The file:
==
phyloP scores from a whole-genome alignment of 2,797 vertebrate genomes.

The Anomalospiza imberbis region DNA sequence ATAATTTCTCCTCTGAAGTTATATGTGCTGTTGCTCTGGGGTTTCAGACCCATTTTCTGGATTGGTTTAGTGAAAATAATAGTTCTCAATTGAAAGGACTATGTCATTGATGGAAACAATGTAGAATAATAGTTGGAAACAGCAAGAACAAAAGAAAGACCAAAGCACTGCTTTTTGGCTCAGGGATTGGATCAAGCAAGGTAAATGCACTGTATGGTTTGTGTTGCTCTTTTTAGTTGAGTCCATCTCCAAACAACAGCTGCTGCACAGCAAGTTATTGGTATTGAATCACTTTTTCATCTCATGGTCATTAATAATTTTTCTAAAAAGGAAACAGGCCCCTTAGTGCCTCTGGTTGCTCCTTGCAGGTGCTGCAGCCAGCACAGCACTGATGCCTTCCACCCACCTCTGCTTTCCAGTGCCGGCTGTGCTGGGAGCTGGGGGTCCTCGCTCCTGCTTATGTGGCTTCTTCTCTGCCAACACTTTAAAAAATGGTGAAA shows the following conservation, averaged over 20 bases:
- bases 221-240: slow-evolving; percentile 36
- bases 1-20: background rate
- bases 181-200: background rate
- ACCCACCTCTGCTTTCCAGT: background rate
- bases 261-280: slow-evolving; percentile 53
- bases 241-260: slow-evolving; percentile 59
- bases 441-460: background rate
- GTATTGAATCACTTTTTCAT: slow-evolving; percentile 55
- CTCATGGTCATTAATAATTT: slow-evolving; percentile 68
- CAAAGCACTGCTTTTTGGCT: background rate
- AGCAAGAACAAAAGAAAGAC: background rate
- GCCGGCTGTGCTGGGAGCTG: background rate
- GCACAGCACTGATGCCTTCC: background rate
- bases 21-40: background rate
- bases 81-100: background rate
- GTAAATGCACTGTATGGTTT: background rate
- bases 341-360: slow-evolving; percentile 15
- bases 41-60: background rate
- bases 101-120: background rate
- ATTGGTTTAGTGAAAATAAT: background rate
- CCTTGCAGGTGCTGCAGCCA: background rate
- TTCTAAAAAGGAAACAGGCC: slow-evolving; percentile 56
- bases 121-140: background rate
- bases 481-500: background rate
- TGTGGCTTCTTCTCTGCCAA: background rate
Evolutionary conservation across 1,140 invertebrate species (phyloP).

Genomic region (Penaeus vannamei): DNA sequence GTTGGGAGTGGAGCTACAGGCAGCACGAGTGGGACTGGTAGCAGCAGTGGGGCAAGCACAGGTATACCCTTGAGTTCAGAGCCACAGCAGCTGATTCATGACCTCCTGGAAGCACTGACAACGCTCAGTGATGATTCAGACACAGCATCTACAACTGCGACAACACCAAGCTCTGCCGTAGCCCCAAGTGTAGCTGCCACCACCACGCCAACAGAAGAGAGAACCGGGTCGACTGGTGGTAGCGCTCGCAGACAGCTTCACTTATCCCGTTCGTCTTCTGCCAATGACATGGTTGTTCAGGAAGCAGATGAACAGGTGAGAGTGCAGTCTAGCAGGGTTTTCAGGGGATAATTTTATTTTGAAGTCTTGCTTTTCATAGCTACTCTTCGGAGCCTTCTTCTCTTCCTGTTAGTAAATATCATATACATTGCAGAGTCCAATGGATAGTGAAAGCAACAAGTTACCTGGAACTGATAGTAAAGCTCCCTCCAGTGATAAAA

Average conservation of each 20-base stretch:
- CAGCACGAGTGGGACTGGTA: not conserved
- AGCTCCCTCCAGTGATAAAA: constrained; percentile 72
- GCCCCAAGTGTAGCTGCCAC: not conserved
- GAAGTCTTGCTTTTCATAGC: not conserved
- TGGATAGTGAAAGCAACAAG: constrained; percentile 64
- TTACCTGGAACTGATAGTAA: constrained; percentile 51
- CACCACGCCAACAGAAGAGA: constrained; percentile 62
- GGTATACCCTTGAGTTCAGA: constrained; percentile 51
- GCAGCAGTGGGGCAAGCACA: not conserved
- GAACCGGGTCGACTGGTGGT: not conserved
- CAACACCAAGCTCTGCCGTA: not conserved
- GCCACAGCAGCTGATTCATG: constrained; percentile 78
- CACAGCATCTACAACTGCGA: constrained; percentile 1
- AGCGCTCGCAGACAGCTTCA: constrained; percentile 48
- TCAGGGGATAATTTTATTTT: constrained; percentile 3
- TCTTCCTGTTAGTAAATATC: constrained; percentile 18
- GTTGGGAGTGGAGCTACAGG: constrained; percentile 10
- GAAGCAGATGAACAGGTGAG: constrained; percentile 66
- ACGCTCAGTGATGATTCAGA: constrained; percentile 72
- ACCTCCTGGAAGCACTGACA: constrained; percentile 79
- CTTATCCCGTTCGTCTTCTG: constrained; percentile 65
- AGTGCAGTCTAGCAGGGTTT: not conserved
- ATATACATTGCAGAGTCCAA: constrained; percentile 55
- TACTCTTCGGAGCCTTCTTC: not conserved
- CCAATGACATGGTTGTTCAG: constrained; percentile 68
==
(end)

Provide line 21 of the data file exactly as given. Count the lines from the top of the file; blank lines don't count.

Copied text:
- bases 101-120: background rate